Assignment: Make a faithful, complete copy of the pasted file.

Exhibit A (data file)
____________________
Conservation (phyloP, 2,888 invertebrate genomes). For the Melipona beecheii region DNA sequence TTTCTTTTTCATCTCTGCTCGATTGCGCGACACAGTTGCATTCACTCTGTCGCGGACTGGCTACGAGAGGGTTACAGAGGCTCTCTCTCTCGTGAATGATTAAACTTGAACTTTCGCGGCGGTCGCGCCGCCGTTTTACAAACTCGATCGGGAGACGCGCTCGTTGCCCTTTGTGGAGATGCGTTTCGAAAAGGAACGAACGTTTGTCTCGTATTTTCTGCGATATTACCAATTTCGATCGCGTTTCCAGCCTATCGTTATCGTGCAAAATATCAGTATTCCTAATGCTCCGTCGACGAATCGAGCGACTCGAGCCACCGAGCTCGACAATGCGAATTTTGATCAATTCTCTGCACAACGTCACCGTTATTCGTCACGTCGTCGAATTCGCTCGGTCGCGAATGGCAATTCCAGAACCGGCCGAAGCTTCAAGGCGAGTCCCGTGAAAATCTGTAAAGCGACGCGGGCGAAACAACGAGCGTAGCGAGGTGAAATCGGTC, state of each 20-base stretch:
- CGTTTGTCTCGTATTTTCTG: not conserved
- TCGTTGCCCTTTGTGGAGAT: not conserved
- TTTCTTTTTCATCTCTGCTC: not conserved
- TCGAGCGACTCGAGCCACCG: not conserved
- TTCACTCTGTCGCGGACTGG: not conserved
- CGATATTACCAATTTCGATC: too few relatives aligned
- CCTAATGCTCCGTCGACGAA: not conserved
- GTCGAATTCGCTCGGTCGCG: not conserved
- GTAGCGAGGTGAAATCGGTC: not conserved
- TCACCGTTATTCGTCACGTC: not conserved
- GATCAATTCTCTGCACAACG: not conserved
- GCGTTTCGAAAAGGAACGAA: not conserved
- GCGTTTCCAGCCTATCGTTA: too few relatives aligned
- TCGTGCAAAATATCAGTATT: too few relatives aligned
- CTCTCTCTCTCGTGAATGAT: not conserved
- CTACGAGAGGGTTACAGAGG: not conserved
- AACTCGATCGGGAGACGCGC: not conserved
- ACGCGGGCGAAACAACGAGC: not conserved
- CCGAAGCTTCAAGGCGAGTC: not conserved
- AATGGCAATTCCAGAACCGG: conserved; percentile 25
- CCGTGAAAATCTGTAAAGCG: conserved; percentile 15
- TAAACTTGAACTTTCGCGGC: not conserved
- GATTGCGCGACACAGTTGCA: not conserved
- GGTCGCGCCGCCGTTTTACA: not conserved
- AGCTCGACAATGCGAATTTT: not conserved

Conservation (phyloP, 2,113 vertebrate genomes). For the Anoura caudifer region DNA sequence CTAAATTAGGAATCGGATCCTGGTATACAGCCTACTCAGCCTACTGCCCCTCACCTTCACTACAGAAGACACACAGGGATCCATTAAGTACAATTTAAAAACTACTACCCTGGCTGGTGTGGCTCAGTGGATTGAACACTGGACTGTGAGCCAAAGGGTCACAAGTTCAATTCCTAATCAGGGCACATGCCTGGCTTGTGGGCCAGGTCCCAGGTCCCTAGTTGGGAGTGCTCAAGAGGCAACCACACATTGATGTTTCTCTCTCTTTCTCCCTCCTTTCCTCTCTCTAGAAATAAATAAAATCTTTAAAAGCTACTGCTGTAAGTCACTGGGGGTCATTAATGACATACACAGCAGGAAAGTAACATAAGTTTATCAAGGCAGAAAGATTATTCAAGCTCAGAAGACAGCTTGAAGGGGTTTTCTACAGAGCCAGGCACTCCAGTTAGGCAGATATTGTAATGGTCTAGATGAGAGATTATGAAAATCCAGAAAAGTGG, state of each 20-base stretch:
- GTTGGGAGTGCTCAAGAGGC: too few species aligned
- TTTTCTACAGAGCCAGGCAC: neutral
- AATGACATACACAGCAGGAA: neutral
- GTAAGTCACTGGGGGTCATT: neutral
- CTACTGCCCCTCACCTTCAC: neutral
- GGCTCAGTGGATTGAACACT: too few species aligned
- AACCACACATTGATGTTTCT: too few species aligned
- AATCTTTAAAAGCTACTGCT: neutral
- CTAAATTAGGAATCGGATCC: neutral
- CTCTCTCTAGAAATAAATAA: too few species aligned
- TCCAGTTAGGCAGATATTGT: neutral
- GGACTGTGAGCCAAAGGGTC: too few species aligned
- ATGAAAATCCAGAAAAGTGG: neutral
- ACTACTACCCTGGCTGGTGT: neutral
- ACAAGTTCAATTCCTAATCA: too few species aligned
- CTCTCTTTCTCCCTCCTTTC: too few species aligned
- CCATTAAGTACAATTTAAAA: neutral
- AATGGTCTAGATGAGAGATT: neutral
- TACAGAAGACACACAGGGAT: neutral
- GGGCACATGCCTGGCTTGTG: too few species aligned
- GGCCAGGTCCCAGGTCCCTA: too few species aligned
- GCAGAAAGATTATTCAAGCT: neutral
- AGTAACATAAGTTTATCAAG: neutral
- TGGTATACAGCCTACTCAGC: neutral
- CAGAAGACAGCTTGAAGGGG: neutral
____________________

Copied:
Conservation (phyloP, 2,888 invertebrate genomes). For the Melipona beecheii region DNA sequence TTTCTTTTTCATCTCTGCTCGATTGCGCGACACAGTTGCATTCACTCTGTCGCGGACTGGCTACGAGAGGGTTACAGAGGCTCTCTCTCTCGTGAATGATTAAACTTGAACTTTCGCGGCGGTCGCGCCGCCGTTTTACAAACTCGATCGGGAGACGCGCTCGTTGCCCTTTGTGGAGATGCGTTTCGAAAAGGAACGAACGTTTGTCTCGTATTTTCTGCGATATTACCAATTTCGATCGCGTTTCCAGCCTATCGTTATCGTGCAAAATATCAGTATTCCTAATGCTCCGTCGACGAATCGAGCGACTCGAGCCACCGAGCTCGACAATGCGAATTTTGATCAATTCTCTGCACAACGTCACCGTTATTCGTCACGTCGTCGAATTCGCTCGGTCGCGAATGGCAATTCCAGAACCGGCCGAAGCTTCAAGGCGAGTCCCGTGAAAATCTGTAAAGCGACGCGGGCGAAACAACGAGCGTAGCGAGGTGAAATCGGTC, state of each 20-base stretch:
- CGTTTGTCTCGTATTTTCTG: not conserved
- TCGTTGCCCTTTGTGGAGAT: not conserved
- TTTCTTTTTCATCTCTGCTC: not conserved
- TCGAGCGACTCGAGCCACCG: not conserved
- TTCACTCTGTCGCGGACTGG: not conserved
- CGATATTACCAATTTCGATC: too few relatives aligned
- CCTAATGCTCCGTCGACGAA: not conserved
- GTCGAATTCGCTCGGTCGCG: not conserved
- GTAGCGAGGTGAAATCGGTC: not conserved
- TCACCGTTATTCGTCACGTC: not conserved
- GATCAATTCTCTGCACAACG: not conserved
- GCGTTTCGAAAAGGAACGAA: not conserved
- GCGTTTCCAGCCTATCGTTA: too few relatives aligned
- TCGTGCAAAATATCAGTATT: too few relatives aligned
- CTCTCTCTCTCGTGAATGAT: not conserved
- CTACGAGAGGGTTACAGAGG: not conserved
- AACTCGATCGGGAGACGCGC: not conserved
- ACGCGGGCGAAACAACGAGC: not conserved
- CCGAAGCTTCAAGGCGAGTC: not conserved
- AATGGCAATTCCAGAACCGG: conserved; percentile 25
- CCGTGAAAATCTGTAAAGCG: conserved; percentile 15
- TAAACTTGAACTTTCGCGGC: not conserved
- GATTGCGCGACACAGTTGCA: not conserved
- GGTCGCGCCGCCGTTTTACA: not conserved
- AGCTCGACAATGCGAATTTT: not conserved

Conservation (phyloP, 2,113 vertebrate genomes). For the Anoura caudifer region DNA sequence CTAAATTAGGAATCGGATCCTGGTATACAGCCTACTCAGCCTACTGCCCCTCACCTTCACTACAGAAGACACACAGGGATCCATTAAGTACAATTTAAAAACTACTACCCTGGCTGGTGTGGCTCAGTGGATTGAACACTGGACTGTGAGCCAAAGGGTCACAAGTTCAATTCCTAATCAGGGCACATGCCTGGCTTGTGGGCCAGGTCCCAGGTCCCTAGTTGGGAGTGCTCAAGAGGCAACCACACATTGATGTTTCTCTCTCTTTCTCCCTCCTTTCCTCTCTCTAGAAATAAATAAAATCTTTAAAAGCTACTGCTGTAAGTCACTGGGGGTCATTAATGACATACACAGCAGGAAAGTAACATAAGTTTATCAAGGCAGAAAGATTATTCAAGCTCAGAAGACAGCTTGAAGGGGTTTTCTACAGAGCCAGGCACTCCAGTTAGGCAGATATTGTAATGGTCTAGATGAGAGATTATGAAAATCCAGAAAAGTGG, state of each 20-base stretch:
- GTTGGGAGTGCTCAAGAGGC: too few species aligned
- TTTTCTACAGAGCCAGGCAC: neutral
- AATGACATACACAGCAGGAA: neutral
- GTAAGTCACTGGGGGTCATT: neutral
- CTACTGCCCCTCACCTTCAC: neutral
- GGCTCAGTGGATTGAACACT: too few species aligned
- AACCACACATTGATGTTTCT: too few species aligned
- AATCTTTAAAAGCTACTGCT: neutral
- CTAAATTAGGAATCGGATCC: neutral
- CTCTCTCTAGAAATAAATAA: too few species aligned
- TCCAGTTAGGCAGATATTGT: neutral
- GGACTGTGAGCCAAAGGGTC: too few species aligned
- ATGAAAATCCAGAAAAGTGG: neutral
- ACTACTACCCTGGCTGGTGT: neutral
- ACAAGTTCAATTCCTAATCA: too few species aligned
- CTCTCTTTCTCCCTCCTTTC: too few species aligned
- CCATTAAGTACAATTTAAAA: neutral
- AATGGTCTAGATGAGAGATT: neutral
- TACAGAAGACACACAGGGAT: neutral
- GGGCACATGCCTGGCTTGTG: too few species aligned
- GGCCAGGTCCCAGGTCCCTA: too few species aligned
- GCAGAAAGATTATTCAAGCT: neutral
- AGTAACATAAGTTTATCAAG: neutral
- TGGTATACAGCCTACTCAGC: neutral
- CAGAAGACAGCTTGAAGGGG: neutral